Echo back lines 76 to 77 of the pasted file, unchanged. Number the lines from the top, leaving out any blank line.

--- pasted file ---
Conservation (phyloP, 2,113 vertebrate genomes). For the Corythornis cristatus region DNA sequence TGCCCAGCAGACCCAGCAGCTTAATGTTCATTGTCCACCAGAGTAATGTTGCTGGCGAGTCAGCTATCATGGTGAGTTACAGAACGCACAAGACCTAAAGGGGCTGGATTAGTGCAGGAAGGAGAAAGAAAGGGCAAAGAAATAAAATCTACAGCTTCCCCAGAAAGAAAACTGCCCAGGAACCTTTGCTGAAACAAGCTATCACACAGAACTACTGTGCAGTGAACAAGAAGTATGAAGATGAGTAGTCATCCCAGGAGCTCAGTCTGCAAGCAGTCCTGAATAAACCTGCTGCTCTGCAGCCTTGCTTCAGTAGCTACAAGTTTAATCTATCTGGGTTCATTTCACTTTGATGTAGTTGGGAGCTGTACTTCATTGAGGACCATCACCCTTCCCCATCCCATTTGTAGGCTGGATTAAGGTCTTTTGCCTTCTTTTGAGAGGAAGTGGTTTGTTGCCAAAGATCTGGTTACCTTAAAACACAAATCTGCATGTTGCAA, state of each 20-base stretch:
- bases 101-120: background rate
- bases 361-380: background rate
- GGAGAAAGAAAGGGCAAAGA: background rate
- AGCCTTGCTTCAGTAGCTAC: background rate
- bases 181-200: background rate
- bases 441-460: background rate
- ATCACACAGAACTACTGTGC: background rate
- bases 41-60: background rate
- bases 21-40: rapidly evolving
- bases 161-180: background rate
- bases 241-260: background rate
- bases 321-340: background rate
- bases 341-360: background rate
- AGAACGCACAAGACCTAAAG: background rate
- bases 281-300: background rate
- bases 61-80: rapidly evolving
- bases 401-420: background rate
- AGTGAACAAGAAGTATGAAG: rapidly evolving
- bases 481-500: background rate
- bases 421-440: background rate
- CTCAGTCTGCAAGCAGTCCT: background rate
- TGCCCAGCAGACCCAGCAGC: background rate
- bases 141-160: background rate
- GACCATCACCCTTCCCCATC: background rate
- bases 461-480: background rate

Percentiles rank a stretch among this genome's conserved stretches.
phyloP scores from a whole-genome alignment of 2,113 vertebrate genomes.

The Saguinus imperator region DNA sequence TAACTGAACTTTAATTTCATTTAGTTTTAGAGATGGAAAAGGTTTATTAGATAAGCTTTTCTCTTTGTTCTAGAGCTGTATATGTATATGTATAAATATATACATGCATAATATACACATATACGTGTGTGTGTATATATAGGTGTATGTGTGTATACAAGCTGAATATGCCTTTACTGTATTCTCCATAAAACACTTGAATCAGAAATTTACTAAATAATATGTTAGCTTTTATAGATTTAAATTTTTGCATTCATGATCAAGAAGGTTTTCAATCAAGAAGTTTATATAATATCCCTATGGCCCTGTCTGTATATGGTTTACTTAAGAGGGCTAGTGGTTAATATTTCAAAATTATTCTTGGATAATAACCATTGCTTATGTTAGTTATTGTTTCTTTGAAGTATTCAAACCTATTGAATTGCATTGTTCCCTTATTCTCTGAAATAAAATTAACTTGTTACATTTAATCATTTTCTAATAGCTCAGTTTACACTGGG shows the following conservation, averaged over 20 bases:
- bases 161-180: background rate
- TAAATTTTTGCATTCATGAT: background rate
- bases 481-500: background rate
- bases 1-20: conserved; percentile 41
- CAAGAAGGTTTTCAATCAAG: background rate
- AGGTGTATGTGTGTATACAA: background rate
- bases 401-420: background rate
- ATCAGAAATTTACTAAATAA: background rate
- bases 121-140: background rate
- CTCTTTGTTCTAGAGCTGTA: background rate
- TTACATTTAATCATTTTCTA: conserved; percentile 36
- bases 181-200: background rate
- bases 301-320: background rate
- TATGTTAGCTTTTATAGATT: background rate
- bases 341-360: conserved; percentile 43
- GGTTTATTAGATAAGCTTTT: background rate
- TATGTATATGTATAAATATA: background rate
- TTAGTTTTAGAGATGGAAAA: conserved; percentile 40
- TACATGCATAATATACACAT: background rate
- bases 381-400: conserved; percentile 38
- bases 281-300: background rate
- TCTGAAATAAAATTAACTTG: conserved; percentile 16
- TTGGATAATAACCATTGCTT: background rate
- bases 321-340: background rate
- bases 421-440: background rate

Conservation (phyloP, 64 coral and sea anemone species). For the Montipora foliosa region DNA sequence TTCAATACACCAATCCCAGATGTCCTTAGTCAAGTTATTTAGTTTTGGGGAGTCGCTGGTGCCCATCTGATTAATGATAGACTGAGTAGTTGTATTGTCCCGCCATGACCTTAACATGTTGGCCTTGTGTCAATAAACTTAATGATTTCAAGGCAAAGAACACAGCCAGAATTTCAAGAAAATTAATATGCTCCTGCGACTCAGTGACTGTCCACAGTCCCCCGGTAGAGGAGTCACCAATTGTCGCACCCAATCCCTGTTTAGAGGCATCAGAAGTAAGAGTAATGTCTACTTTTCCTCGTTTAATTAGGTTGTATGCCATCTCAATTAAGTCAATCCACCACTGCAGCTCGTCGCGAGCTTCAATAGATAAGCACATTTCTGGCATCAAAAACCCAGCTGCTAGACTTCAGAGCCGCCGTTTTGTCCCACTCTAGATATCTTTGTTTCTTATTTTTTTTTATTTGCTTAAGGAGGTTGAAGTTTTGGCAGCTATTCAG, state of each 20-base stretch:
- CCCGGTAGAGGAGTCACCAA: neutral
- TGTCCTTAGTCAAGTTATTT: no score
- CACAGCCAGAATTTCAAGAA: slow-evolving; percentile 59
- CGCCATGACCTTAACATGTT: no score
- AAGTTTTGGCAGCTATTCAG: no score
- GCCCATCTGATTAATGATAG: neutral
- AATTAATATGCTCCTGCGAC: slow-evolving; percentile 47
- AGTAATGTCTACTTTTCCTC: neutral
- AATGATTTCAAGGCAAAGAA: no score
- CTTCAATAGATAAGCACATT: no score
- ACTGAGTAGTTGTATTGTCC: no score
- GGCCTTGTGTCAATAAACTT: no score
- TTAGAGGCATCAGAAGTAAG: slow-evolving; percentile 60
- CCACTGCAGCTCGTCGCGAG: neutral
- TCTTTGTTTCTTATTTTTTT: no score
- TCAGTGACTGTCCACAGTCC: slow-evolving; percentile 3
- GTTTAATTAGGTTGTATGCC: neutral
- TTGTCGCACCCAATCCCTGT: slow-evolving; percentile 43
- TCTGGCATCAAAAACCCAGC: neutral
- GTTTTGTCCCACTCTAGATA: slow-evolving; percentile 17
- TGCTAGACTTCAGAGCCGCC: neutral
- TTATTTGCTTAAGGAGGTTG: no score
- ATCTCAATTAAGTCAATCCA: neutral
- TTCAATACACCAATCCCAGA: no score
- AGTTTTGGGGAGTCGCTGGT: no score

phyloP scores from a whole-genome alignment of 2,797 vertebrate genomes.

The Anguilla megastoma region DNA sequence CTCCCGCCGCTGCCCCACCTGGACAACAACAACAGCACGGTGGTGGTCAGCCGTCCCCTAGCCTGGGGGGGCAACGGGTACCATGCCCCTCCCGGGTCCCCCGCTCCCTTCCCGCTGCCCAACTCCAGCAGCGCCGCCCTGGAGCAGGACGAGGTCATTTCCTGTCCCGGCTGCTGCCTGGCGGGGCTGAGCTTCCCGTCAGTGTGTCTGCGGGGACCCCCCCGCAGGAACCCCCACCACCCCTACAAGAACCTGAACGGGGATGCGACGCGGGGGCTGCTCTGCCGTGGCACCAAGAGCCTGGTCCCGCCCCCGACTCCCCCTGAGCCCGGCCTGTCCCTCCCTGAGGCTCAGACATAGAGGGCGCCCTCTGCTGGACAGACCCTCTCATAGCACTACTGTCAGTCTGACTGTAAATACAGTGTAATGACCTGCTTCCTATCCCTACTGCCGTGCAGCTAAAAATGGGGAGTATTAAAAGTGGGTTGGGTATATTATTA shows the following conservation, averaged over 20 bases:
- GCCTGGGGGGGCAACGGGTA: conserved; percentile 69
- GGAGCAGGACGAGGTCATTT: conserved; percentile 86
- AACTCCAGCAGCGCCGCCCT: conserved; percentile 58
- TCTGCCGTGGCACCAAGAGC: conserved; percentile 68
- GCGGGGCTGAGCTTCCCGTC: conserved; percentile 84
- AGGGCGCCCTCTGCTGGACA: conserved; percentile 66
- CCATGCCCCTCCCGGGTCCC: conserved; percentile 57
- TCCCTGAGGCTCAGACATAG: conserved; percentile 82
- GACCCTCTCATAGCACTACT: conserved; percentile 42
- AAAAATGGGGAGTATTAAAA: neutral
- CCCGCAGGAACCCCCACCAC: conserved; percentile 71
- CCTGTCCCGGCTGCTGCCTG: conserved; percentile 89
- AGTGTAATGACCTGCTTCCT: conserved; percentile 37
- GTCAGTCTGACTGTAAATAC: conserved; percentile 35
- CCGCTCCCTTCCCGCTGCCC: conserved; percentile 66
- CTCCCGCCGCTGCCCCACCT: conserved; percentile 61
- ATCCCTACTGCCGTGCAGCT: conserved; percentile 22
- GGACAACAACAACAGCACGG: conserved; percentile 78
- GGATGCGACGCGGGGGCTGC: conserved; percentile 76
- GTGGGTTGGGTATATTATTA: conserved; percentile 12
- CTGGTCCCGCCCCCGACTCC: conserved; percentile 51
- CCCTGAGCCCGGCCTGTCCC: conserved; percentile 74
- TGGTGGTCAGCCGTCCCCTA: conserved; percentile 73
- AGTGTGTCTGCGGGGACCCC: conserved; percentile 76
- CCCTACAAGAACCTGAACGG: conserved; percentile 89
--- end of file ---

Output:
- TGCTAGACTTCAGAGCCGCC: neutral
- TTATTTGCTTAAGGAGGTTG: no score